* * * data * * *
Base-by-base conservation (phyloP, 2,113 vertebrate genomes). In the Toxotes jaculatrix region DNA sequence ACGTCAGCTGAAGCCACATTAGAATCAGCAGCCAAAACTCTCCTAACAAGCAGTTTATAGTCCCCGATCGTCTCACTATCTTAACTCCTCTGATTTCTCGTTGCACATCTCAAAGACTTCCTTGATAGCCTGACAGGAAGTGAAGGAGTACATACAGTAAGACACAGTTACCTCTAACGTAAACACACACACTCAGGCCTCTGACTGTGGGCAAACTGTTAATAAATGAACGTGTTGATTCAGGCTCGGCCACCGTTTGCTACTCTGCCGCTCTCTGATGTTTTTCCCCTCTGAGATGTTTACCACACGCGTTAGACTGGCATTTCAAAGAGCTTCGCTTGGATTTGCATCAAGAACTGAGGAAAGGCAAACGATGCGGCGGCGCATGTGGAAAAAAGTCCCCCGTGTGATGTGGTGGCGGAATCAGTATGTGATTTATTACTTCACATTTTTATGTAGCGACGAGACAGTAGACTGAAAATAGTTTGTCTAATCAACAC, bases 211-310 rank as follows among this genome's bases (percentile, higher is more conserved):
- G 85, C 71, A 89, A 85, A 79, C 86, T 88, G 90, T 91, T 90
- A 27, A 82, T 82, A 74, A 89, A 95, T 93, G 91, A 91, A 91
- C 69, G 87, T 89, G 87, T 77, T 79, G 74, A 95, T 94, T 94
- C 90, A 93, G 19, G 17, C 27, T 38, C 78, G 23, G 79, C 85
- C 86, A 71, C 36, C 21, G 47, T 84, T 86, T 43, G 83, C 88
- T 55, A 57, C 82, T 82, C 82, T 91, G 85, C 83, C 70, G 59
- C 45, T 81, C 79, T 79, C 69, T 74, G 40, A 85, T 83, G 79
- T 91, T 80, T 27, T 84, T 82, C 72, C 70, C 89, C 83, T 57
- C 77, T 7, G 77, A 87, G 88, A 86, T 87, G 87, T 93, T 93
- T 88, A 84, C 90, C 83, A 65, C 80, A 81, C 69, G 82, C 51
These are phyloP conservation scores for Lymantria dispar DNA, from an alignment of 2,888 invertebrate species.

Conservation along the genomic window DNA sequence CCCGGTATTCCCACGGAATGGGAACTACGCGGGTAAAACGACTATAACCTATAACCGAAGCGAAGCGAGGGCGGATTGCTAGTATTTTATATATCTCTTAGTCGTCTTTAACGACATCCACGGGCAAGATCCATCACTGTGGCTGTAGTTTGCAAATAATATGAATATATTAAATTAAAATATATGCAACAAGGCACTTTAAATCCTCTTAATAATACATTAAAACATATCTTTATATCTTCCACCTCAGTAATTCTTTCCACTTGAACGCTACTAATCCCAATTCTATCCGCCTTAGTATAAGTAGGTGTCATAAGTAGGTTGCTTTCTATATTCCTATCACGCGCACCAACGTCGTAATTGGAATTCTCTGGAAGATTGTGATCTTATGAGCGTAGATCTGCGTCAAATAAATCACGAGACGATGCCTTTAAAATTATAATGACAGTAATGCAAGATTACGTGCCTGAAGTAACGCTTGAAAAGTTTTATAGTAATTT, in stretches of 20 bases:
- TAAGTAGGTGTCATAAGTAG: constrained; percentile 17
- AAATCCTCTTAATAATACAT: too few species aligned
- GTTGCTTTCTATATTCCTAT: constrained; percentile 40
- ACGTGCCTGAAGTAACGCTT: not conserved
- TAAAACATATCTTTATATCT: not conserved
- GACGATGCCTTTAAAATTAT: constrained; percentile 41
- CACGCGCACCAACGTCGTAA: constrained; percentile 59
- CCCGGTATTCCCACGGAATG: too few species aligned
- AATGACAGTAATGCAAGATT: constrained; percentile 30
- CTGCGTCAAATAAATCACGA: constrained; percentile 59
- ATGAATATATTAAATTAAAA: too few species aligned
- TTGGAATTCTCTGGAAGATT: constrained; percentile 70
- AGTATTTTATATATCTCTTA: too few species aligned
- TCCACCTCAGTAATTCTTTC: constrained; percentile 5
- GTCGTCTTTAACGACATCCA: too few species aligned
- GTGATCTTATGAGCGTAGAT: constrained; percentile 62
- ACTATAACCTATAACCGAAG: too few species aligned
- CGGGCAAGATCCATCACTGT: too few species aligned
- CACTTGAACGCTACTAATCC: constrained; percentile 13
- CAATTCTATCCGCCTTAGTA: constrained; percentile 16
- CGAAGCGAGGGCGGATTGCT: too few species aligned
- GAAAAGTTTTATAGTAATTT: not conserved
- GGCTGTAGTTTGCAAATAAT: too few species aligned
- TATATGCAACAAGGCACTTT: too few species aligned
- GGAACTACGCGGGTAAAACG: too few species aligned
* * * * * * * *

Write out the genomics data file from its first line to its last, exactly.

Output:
Base-by-base conservation (phyloP, 2,113 vertebrate genomes). In the Toxotes jaculatrix region DNA sequence ACGTCAGCTGAAGCCACATTAGAATCAGCAGCCAAAACTCTCCTAACAAGCAGTTTATAGTCCCCGATCGTCTCACTATCTTAACTCCTCTGATTTCTCGTTGCACATCTCAAAGACTTCCTTGATAGCCTGACAGGAAGTGAAGGAGTACATACAGTAAGACACAGTTACCTCTAACGTAAACACACACACTCAGGCCTCTGACTGTGGGCAAACTGTTAATAAATGAACGTGTTGATTCAGGCTCGGCCACCGTTTGCTACTCTGCCGCTCTCTGATGTTTTTCCCCTCTGAGATGTTTACCACACGCGTTAGACTGGCATTTCAAAGAGCTTCGCTTGGATTTGCATCAAGAACTGAGGAAAGGCAAACGATGCGGCGGCGCATGTGGAAAAAAGTCCCCCGTGTGATGTGGTGGCGGAATCAGTATGTGATTTATTACTTCACATTTTTATGTAGCGACGAGACAGTAGACTGAAAATAGTTTGTCTAATCAACAC, bases 211-310 rank as follows among this genome's bases (percentile, higher is more conserved):
- G 85, C 71, A 89, A 85, A 79, C 86, T 88, G 90, T 91, T 90
- A 27, A 82, T 82, A 74, A 89, A 95, T 93, G 91, A 91, A 91
- C 69, G 87, T 89, G 87, T 77, T 79, G 74, A 95, T 94, T 94
- C 90, A 93, G 19, G 17, C 27, T 38, C 78, G 23, G 79, C 85
- C 86, A 71, C 36, C 21, G 47, T 84, T 86, T 43, G 83, C 88
- T 55, A 57, C 82, T 82, C 82, T 91, G 85, C 83, C 70, G 59
- C 45, T 81, C 79, T 79, C 69, T 74, G 40, A 85, T 83, G 79
- T 91, T 80, T 27, T 84, T 82, C 72, C 70, C 89, C 83, T 57
- C 77, T 7, G 77, A 87, G 88, A 86, T 87, G 87, T 93, T 93
- T 88, A 84, C 90, C 83, A 65, C 80, A 81, C 69, G 82, C 51
These are phyloP conservation scores for Lymantria dispar DNA, from an alignment of 2,888 invertebrate species.

Conservation along the genomic window DNA sequence CCCGGTATTCCCACGGAATGGGAACTACGCGGGTAAAACGACTATAACCTATAACCGAAGCGAAGCGAGGGCGGATTGCTAGTATTTTATATATCTCTTAGTCGTCTTTAACGACATCCACGGGCAAGATCCATCACTGTGGCTGTAGTTTGCAAATAATATGAATATATTAAATTAAAATATATGCAACAAGGCACTTTAAATCCTCTTAATAATACATTAAAACATATCTTTATATCTTCCACCTCAGTAATTCTTTCCACTTGAACGCTACTAATCCCAATTCTATCCGCCTTAGTATAAGTAGGTGTCATAAGTAGGTTGCTTTCTATATTCCTATCACGCGCACCAACGTCGTAATTGGAATTCTCTGGAAGATTGTGATCTTATGAGCGTAGATCTGCGTCAAATAAATCACGAGACGATGCCTTTAAAATTATAATGACAGTAATGCAAGATTACGTGCCTGAAGTAACGCTTGAAAAGTTTTATAGTAATTT, in stretches of 20 bases:
- TAAGTAGGTGTCATAAGTAG: constrained; percentile 17
- AAATCCTCTTAATAATACAT: too few species aligned
- GTTGCTTTCTATATTCCTAT: constrained; percentile 40
- ACGTGCCTGAAGTAACGCTT: not conserved
- TAAAACATATCTTTATATCT: not conserved
- GACGATGCCTTTAAAATTAT: constrained; percentile 41
- CACGCGCACCAACGTCGTAA: constrained; percentile 59
- CCCGGTATTCCCACGGAATG: too few species aligned
- AATGACAGTAATGCAAGATT: constrained; percentile 30
- CTGCGTCAAATAAATCACGA: constrained; percentile 59
- ATGAATATATTAAATTAAAA: too few species aligned
- TTGGAATTCTCTGGAAGATT: constrained; percentile 70
- AGTATTTTATATATCTCTTA: too few species aligned
- TCCACCTCAGTAATTCTTTC: constrained; percentile 5
- GTCGTCTTTAACGACATCCA: too few species aligned
- GTGATCTTATGAGCGTAGAT: constrained; percentile 62
- ACTATAACCTATAACCGAAG: too few species aligned
- CGGGCAAGATCCATCACTGT: too few species aligned
- CACTTGAACGCTACTAATCC: constrained; percentile 13
- CAATTCTATCCGCCTTAGTA: constrained; percentile 16
- CGAAGCGAGGGCGGATTGCT: too few species aligned
- GAAAAGTTTTATAGTAATTT: not conserved
- GGCTGTAGTTTGCAAATAAT: too few species aligned
- TATATGCAACAAGGCACTTT: too few species aligned
- GGAACTACGCGGGTAAAACG: too few species aligned